***** The Handbook of Security. Edited by Martin Gill; published by Palgrave Macmillan; available from ASIS, item #1708, 703/519-5200 (phone), www.asisonline.org (Web); 592 pages; $125 (ASIS members), $139 (nonmembers).
My one quibble with The Handbook of Security, is its title. It might have been more appropriately called “A Collection of Security Studies,” and one that favors theory over practice at that. While it is a collection of separate essays, they are in fact chock full of useful information from leaders in the field, making this a valuable handbook.
The list of contributors reads like a who’s who of security scholars. Unlike the legions of so-called security “experts” who have appeared in recent years, these writers have made valuable contributions to their trade. Mary Lynn Garcia of Sandia National Laboratories, for example, writes on the topic of risk management. In the book’s opening chapter, Robert McCrie of John Jay College discusses the history of security, offering an engaging analysis of walls and gates, and gives a nod to ASIS International for its role in the development of the security industry.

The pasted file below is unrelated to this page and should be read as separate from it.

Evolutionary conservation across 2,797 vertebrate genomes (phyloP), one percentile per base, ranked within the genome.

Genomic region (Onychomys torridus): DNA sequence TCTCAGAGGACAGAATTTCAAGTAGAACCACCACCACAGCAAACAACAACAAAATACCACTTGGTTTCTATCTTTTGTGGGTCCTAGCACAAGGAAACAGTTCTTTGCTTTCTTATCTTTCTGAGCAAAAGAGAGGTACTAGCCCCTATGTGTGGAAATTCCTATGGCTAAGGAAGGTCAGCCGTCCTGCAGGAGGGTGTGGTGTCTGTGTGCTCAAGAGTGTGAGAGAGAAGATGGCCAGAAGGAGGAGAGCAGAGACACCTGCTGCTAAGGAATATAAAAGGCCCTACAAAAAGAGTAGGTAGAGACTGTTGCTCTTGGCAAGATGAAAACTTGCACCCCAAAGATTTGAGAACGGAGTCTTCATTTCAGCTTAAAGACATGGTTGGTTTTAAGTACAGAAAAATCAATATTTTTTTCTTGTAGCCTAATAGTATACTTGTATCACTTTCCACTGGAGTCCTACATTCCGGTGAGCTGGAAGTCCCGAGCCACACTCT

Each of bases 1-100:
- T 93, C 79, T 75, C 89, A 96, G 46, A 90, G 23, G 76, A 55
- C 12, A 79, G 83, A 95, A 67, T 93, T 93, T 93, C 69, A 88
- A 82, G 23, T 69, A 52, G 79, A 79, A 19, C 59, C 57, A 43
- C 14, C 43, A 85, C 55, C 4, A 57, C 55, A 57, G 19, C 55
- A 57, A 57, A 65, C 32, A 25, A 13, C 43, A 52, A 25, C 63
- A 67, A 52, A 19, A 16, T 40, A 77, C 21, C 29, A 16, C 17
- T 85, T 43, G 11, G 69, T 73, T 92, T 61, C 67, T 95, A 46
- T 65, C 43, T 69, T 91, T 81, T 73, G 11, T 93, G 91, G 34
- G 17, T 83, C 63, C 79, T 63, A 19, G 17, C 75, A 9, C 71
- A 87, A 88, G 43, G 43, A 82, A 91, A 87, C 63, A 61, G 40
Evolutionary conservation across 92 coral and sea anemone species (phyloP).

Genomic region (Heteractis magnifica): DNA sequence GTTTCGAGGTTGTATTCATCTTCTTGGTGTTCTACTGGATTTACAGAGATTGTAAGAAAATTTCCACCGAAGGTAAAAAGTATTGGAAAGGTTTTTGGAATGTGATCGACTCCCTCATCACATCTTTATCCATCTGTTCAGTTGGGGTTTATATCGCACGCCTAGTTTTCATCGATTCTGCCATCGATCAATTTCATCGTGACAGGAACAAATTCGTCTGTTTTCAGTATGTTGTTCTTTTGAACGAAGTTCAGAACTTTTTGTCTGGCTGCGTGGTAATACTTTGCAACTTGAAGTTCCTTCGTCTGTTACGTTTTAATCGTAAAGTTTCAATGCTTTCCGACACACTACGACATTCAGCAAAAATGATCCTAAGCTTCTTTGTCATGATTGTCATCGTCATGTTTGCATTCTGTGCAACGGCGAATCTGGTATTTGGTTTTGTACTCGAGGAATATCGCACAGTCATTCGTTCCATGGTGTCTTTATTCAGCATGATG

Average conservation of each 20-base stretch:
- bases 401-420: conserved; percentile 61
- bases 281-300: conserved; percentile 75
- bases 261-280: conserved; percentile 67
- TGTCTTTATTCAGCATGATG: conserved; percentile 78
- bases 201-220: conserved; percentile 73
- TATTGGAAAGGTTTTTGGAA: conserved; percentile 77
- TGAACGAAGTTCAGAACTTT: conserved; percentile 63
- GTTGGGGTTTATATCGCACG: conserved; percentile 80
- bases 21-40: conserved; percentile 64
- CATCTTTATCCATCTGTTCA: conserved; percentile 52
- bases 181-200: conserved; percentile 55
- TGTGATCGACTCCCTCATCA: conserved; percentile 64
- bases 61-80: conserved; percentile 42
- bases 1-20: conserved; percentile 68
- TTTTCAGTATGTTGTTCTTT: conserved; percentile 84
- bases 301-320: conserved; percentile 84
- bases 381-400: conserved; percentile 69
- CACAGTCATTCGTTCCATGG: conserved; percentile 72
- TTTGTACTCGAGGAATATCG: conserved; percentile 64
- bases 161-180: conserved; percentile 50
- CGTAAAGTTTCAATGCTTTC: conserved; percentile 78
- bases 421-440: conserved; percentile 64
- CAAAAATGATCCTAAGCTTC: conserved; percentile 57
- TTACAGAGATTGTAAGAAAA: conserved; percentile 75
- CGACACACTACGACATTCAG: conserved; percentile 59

Martin Gill not only edits this work but also contributes a chapter on CCTV, and he may well be the most qualified person in the world to do so. He explains clearly the advantages of CCTV, and its limitations, including its overall effectiveness. Gill justifiably challenges security professionals to use sound risk management and to implement solutions that employ a “specific CCTV strategy.”
This is an excellent textbook for graduate-level security education. It is also a great read for undergraduate instructors. Senior practitioners seeking professional development and continuous improvement will find many of the latest concepts and theories described in just enough detail. However, if a reader is looking for a quick, easy read, there are less challenging texts available that cover similar material.
The Handbook of Security stands among the industry’s top references. It should be the first of many editions.
Reviewer: Evelyn Byrd, CPP, is based in Southern California and works as an antiterrorism specialist for LJT & Associates, Inc. Her previous positions include Antiterrorism Officer, U.S. Army Garrison-Japan (Okinawa) and assessment team lead with Northrop Grumman IT for the U.S. Army Reserve Command. She is a member of ASIS International.